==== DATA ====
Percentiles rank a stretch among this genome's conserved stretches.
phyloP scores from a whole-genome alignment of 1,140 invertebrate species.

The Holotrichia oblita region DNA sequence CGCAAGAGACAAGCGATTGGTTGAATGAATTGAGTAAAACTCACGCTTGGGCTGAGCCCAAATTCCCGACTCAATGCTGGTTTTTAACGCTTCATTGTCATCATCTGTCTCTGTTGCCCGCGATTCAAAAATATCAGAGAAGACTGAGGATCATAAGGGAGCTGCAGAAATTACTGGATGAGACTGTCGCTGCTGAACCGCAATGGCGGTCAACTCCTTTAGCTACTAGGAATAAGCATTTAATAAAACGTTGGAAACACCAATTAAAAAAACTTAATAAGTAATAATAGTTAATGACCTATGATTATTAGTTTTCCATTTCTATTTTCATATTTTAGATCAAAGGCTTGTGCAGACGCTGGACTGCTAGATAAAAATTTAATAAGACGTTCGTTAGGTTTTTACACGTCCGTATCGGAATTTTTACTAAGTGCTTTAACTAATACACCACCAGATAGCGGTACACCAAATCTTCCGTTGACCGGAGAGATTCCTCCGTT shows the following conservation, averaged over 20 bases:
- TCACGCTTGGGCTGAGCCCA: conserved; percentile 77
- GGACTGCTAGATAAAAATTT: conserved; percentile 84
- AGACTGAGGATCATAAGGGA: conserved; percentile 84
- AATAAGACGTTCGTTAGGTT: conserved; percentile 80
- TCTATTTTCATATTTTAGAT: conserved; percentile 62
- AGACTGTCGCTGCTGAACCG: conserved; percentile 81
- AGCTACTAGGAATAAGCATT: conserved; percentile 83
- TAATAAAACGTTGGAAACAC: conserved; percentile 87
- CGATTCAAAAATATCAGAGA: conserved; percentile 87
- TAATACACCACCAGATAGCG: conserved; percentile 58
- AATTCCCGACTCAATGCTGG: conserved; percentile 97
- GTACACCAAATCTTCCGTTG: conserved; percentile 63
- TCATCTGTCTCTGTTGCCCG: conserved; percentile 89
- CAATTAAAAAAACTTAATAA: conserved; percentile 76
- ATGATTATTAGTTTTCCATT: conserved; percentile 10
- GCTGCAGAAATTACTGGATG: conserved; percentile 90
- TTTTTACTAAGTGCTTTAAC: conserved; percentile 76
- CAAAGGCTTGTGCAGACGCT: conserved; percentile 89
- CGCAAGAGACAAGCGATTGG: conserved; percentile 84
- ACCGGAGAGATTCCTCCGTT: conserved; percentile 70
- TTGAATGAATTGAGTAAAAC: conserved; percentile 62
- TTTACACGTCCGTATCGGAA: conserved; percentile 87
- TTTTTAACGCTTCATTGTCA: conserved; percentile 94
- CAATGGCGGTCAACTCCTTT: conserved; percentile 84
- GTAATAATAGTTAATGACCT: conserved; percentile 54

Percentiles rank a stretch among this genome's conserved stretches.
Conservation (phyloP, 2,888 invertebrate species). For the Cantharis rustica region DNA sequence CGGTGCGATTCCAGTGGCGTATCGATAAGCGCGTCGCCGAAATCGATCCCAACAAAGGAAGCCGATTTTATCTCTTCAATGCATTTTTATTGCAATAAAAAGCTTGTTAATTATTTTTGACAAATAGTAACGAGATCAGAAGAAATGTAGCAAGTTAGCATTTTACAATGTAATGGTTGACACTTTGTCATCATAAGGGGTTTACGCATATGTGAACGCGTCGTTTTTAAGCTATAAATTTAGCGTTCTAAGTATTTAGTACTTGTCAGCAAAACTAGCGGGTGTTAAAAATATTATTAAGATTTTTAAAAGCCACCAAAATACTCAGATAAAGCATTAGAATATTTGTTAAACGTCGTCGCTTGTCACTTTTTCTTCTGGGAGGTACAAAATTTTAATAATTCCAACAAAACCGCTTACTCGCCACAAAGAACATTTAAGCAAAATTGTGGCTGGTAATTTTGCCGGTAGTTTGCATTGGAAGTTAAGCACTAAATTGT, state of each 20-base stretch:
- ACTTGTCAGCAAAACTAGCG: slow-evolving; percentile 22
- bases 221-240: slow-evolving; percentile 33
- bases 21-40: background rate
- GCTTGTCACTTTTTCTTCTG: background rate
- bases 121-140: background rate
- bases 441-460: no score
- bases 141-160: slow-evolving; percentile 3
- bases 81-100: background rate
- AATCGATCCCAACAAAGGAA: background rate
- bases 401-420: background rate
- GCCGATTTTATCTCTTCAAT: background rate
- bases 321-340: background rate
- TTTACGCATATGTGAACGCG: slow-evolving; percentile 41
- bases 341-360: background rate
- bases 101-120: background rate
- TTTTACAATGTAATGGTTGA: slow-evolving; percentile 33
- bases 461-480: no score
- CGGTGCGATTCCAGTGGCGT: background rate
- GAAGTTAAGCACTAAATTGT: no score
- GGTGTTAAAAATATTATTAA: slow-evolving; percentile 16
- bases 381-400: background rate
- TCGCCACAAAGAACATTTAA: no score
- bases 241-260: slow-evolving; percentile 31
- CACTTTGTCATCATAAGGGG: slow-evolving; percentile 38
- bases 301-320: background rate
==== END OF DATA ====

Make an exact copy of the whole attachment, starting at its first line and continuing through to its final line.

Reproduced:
Percentiles rank a stretch among this genome's conserved stretches.
phyloP scores from a whole-genome alignment of 1,140 invertebrate species.

The Holotrichia oblita region DNA sequence CGCAAGAGACAAGCGATTGGTTGAATGAATTGAGTAAAACTCACGCTTGGGCTGAGCCCAAATTCCCGACTCAATGCTGGTTTTTAACGCTTCATTGTCATCATCTGTCTCTGTTGCCCGCGATTCAAAAATATCAGAGAAGACTGAGGATCATAAGGGAGCTGCAGAAATTACTGGATGAGACTGTCGCTGCTGAACCGCAATGGCGGTCAACTCCTTTAGCTACTAGGAATAAGCATTTAATAAAACGTTGGAAACACCAATTAAAAAAACTTAATAAGTAATAATAGTTAATGACCTATGATTATTAGTTTTCCATTTCTATTTTCATATTTTAGATCAAAGGCTTGTGCAGACGCTGGACTGCTAGATAAAAATTTAATAAGACGTTCGTTAGGTTTTTACACGTCCGTATCGGAATTTTTACTAAGTGCTTTAACTAATACACCACCAGATAGCGGTACACCAAATCTTCCGTTGACCGGAGAGATTCCTCCGTT shows the following conservation, averaged over 20 bases:
- TCACGCTTGGGCTGAGCCCA: conserved; percentile 77
- GGACTGCTAGATAAAAATTT: conserved; percentile 84
- AGACTGAGGATCATAAGGGA: conserved; percentile 84
- AATAAGACGTTCGTTAGGTT: conserved; percentile 80
- TCTATTTTCATATTTTAGAT: conserved; percentile 62
- AGACTGTCGCTGCTGAACCG: conserved; percentile 81
- AGCTACTAGGAATAAGCATT: conserved; percentile 83
- TAATAAAACGTTGGAAACAC: conserved; percentile 87
- CGATTCAAAAATATCAGAGA: conserved; percentile 87
- TAATACACCACCAGATAGCG: conserved; percentile 58
- AATTCCCGACTCAATGCTGG: conserved; percentile 97
- GTACACCAAATCTTCCGTTG: conserved; percentile 63
- TCATCTGTCTCTGTTGCCCG: conserved; percentile 89
- CAATTAAAAAAACTTAATAA: conserved; percentile 76
- ATGATTATTAGTTTTCCATT: conserved; percentile 10
- GCTGCAGAAATTACTGGATG: conserved; percentile 90
- TTTTTACTAAGTGCTTTAAC: conserved; percentile 76
- CAAAGGCTTGTGCAGACGCT: conserved; percentile 89
- CGCAAGAGACAAGCGATTGG: conserved; percentile 84
- ACCGGAGAGATTCCTCCGTT: conserved; percentile 70
- TTGAATGAATTGAGTAAAAC: conserved; percentile 62
- TTTACACGTCCGTATCGGAA: conserved; percentile 87
- TTTTTAACGCTTCATTGTCA: conserved; percentile 94
- CAATGGCGGTCAACTCCTTT: conserved; percentile 84
- GTAATAATAGTTAATGACCT: conserved; percentile 54

Percentiles rank a stretch among this genome's conserved stretches.
Conservation (phyloP, 2,888 invertebrate species). For the Cantharis rustica region DNA sequence CGGTGCGATTCCAGTGGCGTATCGATAAGCGCGTCGCCGAAATCGATCCCAACAAAGGAAGCCGATTTTATCTCTTCAATGCATTTTTATTGCAATAAAAAGCTTGTTAATTATTTTTGACAAATAGTAACGAGATCAGAAGAAATGTAGCAAGTTAGCATTTTACAATGTAATGGTTGACACTTTGTCATCATAAGGGGTTTACGCATATGTGAACGCGTCGTTTTTAAGCTATAAATTTAGCGTTCTAAGTATTTAGTACTTGTCAGCAAAACTAGCGGGTGTTAAAAATATTATTAAGATTTTTAAAAGCCACCAAAATACTCAGATAAAGCATTAGAATATTTGTTAAACGTCGTCGCTTGTCACTTTTTCTTCTGGGAGGTACAAAATTTTAATAATTCCAACAAAACCGCTTACTCGCCACAAAGAACATTTAAGCAAAATTGTGGCTGGTAATTTTGCCGGTAGTTTGCATTGGAAGTTAAGCACTAAATTGT, state of each 20-base stretch:
- ACTTGTCAGCAAAACTAGCG: slow-evolving; percentile 22
- bases 221-240: slow-evolving; percentile 33
- bases 21-40: background rate
- GCTTGTCACTTTTTCTTCTG: background rate
- bases 121-140: background rate
- bases 441-460: no score
- bases 141-160: slow-evolving; percentile 3
- bases 81-100: background rate
- AATCGATCCCAACAAAGGAA: background rate
- bases 401-420: background rate
- GCCGATTTTATCTCTTCAAT: background rate
- bases 321-340: background rate
- TTTACGCATATGTGAACGCG: slow-evolving; percentile 41
- bases 341-360: background rate
- bases 101-120: background rate
- TTTTACAATGTAATGGTTGA: slow-evolving; percentile 33
- bases 461-480: no score
- CGGTGCGATTCCAGTGGCGT: background rate
- GAAGTTAAGCACTAAATTGT: no score
- GGTGTTAAAAATATTATTAA: slow-evolving; percentile 16
- bases 381-400: background rate
- TCGCCACAAAGAACATTTAA: no score
- bases 241-260: slow-evolving; percentile 31
- CACTTTGTCATCATAAGGGG: slow-evolving; percentile 38
- bases 301-320: background rate